I see myself as a thriver in all aspects of life love, work, parenting and play.
Your journey on the road to recovery is almost over. You have progressed from being a survivor of the abuse to becoming a thriver: someone who finds joy and satisfaction in many aspects of life. By now, you probably have created a new family or support system for yourself that banishes the isolation and shame you felt in the past. You can readily give of yourself to others and accept nurturance and consideration in return. This is the step in which your new self comes together into a personality that expresses your full essence in the world.
Intimate relationships are now infused with trust, sexual sharing and mutual self-reliance. You can communicate your needs, allow healthy mutual dependency and resolve conflicts, free of the concerns and self-doubt of the past. Your new self-acceptance allows you to be less critical of others, while your new self- awareness helps you to identify hurtful situations before they cause damage. You can gauge situations accurately and share your feelings, as appropriate, without losing control of them.
By now, you are able to avoid exploitative job situations and can identify and pursue appropriate promotion opportunities. You are no longer mired in office politics or oppressed by bosses or authority figures. You can develop your career in a way that fosters your interests and talents and accept the financial and emotional rewards that follow. If you find yourself facing a dead end in your career, you can make the necessary changes to keep yourself vital and interested in your work. Instead of experiencing your work life as a strain, you now feel challenged and satisfied by your job.
If you have children, your new sense of self has brought you a new identity as a loving, caring parent. You accept your children as people and raise them to respect themselves and others. You foster their self-esteem by giving them appropriate amounts of power and control and protect them from harm by setting clear and consistent limits. You are able to discipline them by using the positive elements of your relationship with them to hold them accountable when they fall short of the values you have set for your family. This is the time to acknowledge that your family's intergenerational chain of abuse has ended with you. You and your children are living testimony to this formidable accomplishment. You can continue to grow together, allowing your relationship to mature into a seasoned, adult-to-adult friendship that can provide joy and affiliation for the rest of your lives.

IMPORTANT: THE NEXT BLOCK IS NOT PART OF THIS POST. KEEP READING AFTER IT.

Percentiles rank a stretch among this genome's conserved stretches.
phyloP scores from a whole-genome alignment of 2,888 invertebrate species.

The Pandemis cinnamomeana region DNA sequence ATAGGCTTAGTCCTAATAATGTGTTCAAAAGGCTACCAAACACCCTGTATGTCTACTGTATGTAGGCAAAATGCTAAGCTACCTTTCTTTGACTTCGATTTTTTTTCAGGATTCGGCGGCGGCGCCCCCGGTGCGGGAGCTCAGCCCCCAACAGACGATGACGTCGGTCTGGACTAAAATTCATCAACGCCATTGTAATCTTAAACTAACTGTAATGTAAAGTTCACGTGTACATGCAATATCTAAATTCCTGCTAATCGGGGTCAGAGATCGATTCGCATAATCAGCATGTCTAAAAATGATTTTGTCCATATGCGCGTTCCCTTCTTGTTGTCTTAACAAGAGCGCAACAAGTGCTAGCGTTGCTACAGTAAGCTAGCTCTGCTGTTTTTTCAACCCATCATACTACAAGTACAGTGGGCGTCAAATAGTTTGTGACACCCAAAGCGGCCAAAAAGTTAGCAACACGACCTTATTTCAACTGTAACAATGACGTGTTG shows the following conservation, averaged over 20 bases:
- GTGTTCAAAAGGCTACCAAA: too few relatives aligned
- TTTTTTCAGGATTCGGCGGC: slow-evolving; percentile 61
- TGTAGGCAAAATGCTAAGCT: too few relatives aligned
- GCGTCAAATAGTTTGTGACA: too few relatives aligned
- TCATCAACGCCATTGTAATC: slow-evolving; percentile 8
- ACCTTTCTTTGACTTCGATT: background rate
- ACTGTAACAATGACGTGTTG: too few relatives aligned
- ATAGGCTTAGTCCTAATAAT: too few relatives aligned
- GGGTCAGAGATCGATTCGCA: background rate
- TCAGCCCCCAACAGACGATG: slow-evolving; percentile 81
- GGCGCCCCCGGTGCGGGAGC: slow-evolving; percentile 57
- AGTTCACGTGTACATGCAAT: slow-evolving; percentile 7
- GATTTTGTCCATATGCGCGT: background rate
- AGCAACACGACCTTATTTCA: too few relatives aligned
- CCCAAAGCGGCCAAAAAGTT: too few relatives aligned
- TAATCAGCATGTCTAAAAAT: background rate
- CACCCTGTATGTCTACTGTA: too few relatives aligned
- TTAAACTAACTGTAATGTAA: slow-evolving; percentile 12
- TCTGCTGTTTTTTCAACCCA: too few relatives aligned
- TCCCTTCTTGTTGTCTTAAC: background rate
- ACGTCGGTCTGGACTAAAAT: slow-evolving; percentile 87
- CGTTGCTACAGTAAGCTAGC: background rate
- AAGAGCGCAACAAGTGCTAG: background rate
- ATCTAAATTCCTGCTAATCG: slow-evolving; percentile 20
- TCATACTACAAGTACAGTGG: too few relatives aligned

Finally, your new self begins to express itself in one area that may have always been difficult: play. You probably have neglected this area of expression, but the newly-confident you may now be ready to explore this exciting domain. Hobbies, sports, creative arts, traveling and music are just some of the many ways you can play as an adult. Playing keeps you in touch with your own inner child and affords you an opportunity to share another experience with your children. Playing revives us and recharges our emotional batteries. It improves our outlook on life and rewards us for our hard work. Don't deprive yourself of this important element of life. Find new ways of playing that fill you up and charge your active participation in life.
Many survivors wonder how they will know that they have completed their recovery. That moment is very personal and may or may not be related to an external event in your life. It occurs at the moment when healing on the inside and change on the outside merge into a unified sense of self. This moment may be a "mystical experience," one in which you feel at one with the world. It may be the moment in which you realize you have attained an achievement that symbolizes success to you. It will be different things to different people, and you are the best judge of the moment for yourself.
Survivor to Thriver, Page 120
© 2007 THE MORRIS CENTER, Revised 11/06